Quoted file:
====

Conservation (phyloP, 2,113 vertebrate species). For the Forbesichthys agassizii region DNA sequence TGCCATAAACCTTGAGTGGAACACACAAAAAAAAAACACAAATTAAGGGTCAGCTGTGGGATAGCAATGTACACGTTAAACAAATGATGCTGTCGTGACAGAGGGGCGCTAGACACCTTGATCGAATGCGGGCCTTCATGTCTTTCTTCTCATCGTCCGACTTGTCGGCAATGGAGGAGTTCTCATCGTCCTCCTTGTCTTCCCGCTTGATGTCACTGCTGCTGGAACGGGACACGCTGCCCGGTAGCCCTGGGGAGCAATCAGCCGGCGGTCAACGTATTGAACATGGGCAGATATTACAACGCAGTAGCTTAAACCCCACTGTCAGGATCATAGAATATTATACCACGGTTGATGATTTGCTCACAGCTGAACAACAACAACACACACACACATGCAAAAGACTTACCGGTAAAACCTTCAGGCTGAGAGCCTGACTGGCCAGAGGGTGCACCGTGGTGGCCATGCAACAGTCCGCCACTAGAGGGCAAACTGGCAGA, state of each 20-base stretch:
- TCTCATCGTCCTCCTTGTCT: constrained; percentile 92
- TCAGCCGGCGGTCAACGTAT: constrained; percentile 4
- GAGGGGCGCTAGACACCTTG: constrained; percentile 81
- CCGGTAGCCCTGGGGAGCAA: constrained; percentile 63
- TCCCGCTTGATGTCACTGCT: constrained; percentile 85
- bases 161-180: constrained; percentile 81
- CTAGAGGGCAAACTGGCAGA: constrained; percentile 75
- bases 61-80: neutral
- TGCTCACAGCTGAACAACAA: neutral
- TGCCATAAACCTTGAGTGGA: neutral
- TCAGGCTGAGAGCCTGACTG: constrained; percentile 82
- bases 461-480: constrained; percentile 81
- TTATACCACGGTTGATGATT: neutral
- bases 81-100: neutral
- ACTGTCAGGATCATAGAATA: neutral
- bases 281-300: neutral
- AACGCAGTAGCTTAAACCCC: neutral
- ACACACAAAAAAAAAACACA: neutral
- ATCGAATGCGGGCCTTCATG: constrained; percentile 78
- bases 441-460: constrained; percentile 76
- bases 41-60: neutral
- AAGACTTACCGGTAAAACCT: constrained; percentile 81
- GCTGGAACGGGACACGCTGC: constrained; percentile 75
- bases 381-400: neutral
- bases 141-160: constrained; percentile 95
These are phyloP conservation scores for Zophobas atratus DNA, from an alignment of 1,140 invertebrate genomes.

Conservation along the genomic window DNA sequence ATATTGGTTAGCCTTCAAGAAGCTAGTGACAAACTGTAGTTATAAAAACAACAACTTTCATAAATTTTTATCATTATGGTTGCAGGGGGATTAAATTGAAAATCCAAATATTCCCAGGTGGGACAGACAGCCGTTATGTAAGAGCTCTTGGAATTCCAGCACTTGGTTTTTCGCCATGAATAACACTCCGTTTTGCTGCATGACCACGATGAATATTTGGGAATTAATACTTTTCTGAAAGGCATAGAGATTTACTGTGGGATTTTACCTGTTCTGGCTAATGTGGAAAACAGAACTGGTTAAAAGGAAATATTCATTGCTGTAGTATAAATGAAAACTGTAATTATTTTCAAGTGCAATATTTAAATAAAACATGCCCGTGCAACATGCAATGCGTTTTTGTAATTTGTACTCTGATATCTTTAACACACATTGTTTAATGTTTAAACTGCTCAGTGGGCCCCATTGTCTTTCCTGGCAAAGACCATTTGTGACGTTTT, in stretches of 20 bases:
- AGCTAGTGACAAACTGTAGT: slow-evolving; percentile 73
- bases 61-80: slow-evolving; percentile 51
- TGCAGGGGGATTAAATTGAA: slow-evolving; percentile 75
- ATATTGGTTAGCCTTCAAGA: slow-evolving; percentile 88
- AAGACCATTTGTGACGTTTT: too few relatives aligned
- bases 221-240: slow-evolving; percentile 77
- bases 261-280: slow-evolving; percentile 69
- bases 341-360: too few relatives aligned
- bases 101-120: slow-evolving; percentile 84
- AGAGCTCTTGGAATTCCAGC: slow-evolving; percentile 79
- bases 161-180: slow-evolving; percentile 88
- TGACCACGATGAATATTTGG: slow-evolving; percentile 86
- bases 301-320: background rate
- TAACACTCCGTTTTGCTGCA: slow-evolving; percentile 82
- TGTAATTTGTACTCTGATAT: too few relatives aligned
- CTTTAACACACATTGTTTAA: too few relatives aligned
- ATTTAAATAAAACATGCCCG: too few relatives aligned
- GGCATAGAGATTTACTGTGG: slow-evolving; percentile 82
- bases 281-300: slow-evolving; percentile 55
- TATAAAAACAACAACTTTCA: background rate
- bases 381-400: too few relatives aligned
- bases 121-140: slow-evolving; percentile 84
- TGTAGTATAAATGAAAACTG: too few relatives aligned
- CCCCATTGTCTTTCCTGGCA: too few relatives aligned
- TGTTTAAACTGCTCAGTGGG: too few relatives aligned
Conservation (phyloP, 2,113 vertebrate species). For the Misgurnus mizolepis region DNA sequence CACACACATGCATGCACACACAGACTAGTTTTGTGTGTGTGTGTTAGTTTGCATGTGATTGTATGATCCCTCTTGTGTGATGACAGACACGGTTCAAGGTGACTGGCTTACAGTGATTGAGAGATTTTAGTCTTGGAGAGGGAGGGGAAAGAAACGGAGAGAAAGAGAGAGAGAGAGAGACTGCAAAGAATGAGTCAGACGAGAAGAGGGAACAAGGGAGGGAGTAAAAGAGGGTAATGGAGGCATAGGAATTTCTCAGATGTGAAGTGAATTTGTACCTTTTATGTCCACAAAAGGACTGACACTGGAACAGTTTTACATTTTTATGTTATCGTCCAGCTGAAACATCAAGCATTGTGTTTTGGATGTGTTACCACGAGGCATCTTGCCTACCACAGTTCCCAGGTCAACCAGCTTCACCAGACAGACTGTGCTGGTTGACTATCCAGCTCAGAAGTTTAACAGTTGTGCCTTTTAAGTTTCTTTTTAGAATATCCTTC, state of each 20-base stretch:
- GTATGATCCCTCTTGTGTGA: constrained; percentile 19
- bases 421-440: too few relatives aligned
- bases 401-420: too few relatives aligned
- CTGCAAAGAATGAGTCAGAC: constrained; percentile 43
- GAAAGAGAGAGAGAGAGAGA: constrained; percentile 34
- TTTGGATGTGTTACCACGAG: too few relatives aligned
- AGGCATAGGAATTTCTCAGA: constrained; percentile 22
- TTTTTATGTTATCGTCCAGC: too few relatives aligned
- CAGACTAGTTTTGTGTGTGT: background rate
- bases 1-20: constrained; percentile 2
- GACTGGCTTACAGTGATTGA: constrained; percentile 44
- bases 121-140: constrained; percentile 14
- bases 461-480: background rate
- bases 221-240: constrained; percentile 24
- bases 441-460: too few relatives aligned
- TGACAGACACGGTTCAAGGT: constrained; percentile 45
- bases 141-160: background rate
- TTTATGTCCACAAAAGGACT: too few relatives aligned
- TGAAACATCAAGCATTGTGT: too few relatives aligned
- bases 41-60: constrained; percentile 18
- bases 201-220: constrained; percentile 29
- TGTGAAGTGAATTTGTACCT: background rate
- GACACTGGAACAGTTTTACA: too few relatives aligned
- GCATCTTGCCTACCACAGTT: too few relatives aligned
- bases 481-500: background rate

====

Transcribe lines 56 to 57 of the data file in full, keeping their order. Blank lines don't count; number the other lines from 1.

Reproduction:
- bases 421-440: too few relatives aligned
- bases 401-420: too few relatives aligned